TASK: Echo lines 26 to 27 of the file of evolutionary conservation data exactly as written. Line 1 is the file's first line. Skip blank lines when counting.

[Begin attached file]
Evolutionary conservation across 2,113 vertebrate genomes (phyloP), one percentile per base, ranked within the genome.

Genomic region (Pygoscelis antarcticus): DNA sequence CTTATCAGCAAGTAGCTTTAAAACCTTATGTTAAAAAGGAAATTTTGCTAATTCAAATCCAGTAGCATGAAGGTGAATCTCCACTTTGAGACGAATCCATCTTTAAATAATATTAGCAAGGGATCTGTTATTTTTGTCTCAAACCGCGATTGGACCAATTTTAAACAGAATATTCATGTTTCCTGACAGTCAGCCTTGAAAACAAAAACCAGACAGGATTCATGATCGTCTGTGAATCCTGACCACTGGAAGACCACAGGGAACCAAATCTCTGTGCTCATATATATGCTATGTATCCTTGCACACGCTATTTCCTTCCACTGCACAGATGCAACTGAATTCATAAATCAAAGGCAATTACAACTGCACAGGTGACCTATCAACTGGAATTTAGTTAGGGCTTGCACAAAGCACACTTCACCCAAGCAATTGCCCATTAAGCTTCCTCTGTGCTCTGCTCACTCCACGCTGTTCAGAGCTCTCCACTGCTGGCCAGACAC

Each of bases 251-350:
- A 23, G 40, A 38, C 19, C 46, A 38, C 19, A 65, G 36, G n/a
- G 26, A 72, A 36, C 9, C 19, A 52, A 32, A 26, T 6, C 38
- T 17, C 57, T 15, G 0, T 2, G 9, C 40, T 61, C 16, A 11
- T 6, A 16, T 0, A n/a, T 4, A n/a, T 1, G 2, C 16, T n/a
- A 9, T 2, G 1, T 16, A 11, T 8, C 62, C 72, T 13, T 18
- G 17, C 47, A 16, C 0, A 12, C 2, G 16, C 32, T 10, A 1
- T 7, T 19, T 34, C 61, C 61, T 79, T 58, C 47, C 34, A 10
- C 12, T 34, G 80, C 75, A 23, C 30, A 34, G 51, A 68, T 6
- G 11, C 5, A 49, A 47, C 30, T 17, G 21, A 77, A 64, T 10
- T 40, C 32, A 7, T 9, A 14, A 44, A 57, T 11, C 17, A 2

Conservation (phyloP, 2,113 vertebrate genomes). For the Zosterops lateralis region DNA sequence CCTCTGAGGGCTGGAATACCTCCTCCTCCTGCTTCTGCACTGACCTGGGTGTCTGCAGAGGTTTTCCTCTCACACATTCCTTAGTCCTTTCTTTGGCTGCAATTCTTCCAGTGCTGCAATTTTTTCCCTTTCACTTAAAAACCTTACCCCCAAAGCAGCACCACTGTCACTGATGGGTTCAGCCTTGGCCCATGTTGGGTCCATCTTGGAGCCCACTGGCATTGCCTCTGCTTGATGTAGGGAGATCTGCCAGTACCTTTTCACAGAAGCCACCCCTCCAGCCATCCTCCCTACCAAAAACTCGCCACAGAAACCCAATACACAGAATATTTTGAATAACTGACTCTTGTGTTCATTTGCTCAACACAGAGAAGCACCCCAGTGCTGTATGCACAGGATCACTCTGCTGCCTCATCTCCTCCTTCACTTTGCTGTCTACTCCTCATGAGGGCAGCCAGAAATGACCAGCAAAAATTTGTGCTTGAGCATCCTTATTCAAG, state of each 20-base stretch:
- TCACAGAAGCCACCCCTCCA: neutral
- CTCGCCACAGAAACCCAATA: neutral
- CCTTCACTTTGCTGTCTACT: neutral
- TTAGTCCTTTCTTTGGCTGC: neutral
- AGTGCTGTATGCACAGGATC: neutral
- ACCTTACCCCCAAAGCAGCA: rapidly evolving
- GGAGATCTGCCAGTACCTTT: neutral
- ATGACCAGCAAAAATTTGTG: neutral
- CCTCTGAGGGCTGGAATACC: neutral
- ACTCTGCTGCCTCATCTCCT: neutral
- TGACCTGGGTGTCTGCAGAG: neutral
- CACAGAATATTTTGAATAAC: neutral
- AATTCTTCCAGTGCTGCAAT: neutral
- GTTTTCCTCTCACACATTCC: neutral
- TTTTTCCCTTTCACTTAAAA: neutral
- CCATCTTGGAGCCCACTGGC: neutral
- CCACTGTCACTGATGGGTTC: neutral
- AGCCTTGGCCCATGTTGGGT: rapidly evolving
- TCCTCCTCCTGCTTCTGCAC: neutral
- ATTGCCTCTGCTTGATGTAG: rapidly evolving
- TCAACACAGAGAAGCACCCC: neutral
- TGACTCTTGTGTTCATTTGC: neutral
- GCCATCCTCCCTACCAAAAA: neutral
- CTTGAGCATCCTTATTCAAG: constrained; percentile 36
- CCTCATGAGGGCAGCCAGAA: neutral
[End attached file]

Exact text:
- CACAGAATATTTTGAATAAC: neutral
- AATTCTTCCAGTGCTGCAAT: neutral